Mandate the use of existing databases.

UIHI has a partnership with NamUS, a government-funded national database and resource center for “missing, unidentified, and unclaimed person cases across the United States.” Although there are different comfort levels with this — some Indigenous communities are unsure about being in a national data system — Echo-Hawk still sees the utility in working with governments to change the systems. She established the partnership and does community events around the country to help Native Americans enter family and community members into the database. However, placing that burden on Indigenous communities is unjust. Right now only six states mandate data entry into NamUS, and Echo-Hawk would like every state to mandate usage by law enforcement. Doing that would move the burden off of family members, and encourage uniform data collection across the country.


Image from the Urban Indian Health Institute. Artwork by John Isaiah Pepion.

Decolonize the data.

Data decolonization is an important topic for Indigenous researchers. As many of the above examples show, a lot of the Western methodologies were meant to marginalize or eliminate Native Americans by finding them statistically insignificant, relegating them to “Other” or simply not counting them. Data is really only decolonized when it comes from Indigenous researchers using a mix of Indigenous research methodologies. “I cannot decolonize a system that was meant to oppress my people,” says Echo-Hawk.

“For Indigenous people, our knowledge systems are all about relationships, relationship building, and mobilizing the information that we gather to care for our people,” said Lucchesi “It’s less about any specific method or process, and more about making it meaningful to better care for our people.” Therefore, it’s important that the oversight, collection, and governance of data is shared between law enforcement and tribal and urban Native Americans, to make sure that it is meaningful for both government and tribal communities.


There are signs that cities are starting to recognize the importance of accurate and culturally-aware data collection. Echo-Hawk and her colleague Aren Sparck, an enrolled Member of the Chevak Native Village Qissunamiut Tribe and Chief Public Affairs Officer at UIHI, gave examples of urban areas that are working with Native communities to improve their data collection.

In Portland, Oregon, the police department sent a letter to Echo-Hawk and Lucchesi after their report, apologizing for their missing data. Laura John, the Portland Tribal Liaison, is very connected with the police department and is helping them improve their data collection work. And in early 2019 the San Francisco Board of Supervisors passed a resolution “recognizing May 5th as the national day of awareness for Honoring Missing and Murdered Indigenous Women.”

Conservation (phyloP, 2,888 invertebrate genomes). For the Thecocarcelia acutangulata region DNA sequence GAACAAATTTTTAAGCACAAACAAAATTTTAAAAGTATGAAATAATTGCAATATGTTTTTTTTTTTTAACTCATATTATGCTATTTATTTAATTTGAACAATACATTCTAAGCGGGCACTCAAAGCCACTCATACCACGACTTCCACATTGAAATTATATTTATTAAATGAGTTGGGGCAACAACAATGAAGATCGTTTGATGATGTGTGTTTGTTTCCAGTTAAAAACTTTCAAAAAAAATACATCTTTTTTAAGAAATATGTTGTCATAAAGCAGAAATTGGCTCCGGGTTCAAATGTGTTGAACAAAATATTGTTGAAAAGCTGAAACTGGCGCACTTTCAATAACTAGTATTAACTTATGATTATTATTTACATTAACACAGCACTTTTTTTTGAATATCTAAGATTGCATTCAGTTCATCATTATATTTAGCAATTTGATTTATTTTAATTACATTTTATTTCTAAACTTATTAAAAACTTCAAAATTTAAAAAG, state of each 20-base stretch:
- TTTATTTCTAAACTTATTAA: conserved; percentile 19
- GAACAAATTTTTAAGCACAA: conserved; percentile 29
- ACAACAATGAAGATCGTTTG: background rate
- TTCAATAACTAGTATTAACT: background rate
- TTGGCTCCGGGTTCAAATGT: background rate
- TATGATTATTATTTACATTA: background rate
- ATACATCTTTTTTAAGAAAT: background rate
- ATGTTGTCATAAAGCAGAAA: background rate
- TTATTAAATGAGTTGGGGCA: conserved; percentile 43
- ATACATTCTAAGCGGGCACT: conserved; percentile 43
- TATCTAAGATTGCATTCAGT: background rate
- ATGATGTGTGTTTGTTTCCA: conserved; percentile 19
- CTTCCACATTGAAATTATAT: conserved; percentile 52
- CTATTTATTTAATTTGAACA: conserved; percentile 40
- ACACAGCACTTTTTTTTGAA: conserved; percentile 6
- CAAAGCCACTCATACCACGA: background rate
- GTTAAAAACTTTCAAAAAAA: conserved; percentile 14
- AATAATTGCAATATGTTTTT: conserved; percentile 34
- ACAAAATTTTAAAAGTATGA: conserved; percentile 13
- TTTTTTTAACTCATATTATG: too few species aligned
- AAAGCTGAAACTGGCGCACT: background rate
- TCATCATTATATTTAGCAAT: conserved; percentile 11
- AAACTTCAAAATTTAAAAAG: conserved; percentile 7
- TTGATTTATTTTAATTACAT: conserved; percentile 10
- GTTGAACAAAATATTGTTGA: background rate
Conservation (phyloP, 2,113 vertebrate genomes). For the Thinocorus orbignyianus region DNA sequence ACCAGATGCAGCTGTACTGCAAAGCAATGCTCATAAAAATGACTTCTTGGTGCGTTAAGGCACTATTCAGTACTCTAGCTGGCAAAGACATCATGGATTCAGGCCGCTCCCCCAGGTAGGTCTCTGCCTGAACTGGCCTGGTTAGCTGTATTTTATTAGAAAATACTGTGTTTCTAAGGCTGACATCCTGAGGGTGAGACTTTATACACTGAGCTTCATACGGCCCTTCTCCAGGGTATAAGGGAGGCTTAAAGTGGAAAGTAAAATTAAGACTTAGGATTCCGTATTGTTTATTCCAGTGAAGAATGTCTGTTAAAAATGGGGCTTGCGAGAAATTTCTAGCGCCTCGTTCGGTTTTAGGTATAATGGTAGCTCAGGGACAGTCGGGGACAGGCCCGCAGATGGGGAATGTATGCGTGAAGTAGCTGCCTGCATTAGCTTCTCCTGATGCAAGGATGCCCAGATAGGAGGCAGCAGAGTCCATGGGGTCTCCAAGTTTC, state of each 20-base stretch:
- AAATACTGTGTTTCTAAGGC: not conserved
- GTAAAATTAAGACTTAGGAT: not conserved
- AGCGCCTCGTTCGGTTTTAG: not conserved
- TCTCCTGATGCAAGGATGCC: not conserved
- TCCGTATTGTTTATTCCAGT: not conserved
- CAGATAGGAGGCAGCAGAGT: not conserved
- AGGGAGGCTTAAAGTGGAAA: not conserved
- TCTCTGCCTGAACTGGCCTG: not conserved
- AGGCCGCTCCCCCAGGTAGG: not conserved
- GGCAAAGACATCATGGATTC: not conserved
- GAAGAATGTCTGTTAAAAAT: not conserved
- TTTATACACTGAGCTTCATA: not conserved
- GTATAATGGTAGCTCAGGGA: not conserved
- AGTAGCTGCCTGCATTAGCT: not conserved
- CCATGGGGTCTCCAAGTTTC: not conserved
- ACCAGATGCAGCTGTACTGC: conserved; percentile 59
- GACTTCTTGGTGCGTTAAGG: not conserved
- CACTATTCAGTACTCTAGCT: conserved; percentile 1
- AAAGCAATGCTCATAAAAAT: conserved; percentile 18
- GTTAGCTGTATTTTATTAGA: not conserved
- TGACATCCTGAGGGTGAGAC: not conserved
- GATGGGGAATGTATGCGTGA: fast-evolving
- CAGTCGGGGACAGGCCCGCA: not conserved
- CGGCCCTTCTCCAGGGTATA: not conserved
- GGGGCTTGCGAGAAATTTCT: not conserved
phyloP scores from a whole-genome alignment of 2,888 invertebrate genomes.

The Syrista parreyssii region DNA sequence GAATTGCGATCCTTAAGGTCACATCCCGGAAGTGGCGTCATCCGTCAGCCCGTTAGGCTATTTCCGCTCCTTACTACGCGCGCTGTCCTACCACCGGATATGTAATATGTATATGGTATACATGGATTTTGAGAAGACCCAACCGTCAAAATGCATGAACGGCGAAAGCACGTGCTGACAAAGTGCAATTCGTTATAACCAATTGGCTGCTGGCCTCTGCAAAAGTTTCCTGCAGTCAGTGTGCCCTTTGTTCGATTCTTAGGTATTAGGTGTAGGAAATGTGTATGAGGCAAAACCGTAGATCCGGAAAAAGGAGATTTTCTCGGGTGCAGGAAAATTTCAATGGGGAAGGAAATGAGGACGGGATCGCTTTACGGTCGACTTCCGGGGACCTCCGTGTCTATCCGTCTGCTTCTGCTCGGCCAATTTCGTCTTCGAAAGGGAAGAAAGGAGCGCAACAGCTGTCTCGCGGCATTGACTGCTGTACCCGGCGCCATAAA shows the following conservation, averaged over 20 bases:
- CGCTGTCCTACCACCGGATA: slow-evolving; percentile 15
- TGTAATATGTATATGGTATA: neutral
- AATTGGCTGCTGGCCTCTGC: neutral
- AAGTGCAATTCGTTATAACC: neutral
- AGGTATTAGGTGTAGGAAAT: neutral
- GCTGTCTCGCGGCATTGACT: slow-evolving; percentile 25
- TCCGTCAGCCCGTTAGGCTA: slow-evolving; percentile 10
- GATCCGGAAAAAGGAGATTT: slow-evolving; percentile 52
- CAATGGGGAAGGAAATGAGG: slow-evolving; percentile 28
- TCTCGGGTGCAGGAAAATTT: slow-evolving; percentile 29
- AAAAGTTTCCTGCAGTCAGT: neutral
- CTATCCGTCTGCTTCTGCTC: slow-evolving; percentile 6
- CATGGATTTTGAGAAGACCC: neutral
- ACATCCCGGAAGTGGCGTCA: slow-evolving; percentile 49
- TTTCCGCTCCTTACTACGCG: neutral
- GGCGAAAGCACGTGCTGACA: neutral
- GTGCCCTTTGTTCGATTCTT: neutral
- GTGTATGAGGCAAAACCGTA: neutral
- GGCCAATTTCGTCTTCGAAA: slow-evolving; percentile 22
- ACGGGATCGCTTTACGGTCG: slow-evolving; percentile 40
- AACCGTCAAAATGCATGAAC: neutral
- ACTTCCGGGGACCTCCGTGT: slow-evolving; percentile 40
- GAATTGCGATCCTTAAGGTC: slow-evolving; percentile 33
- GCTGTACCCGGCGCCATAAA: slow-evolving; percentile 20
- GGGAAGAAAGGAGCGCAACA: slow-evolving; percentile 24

In September 2019, Resolution 39100 was passed in Seattle, “the most progressive piece of legislation in the United States” addressing MMIWG, according to Sparck. It has both resources and authority behind it, and UIHI made sure that there were requirements for community involvement and Indigenous care delivery.

When UIHI published the Missing and Murdered Indigenous Women and Girls report, they said that many institutional practices allowed the women to “disappear not once, but three times—in life, in the media, and in the data.” Hopefully the expert recommendations provided here will assist cities in improving their data collection, so these women are no longer erased. The Indigenous experts are out here, and they “will hold accountable any government system that is going to be working to address this issue.” Echo-Hawk emphasized that “We will hold them accountable, and we will also support. It’s about calling out bad practice to call them into good practice.”

*In this article, the terms Native, Native American, and American Indian/Alaska Native are used interchangeably, in accordance with the Urban Indian Health Institute’s practices. These terms acknowledge the varying ways that North American Indigenous peoples are forced to identify within the American racial structure and English language.

About the Author

Betsy Gardner

Betsy Gardner is the editor of Data-Smart City Solutions and the producer of the Data-Smart City Pod. Prior to joining the Ash Center, Betsy worked in a variety of roles in higher education, focusing on deconstructing racial and gender inequality through research, writing, and facilitation. She also researched government spending and transparency at the Lincoln Institute of Land Policy. Betsy holds a master’s degree in Urban and Regional Policy from Northeastern University, a bachelor’s degree in Art History from Boston University, and a graduate certificate in Digital Storytelling from the Harvard Extension School.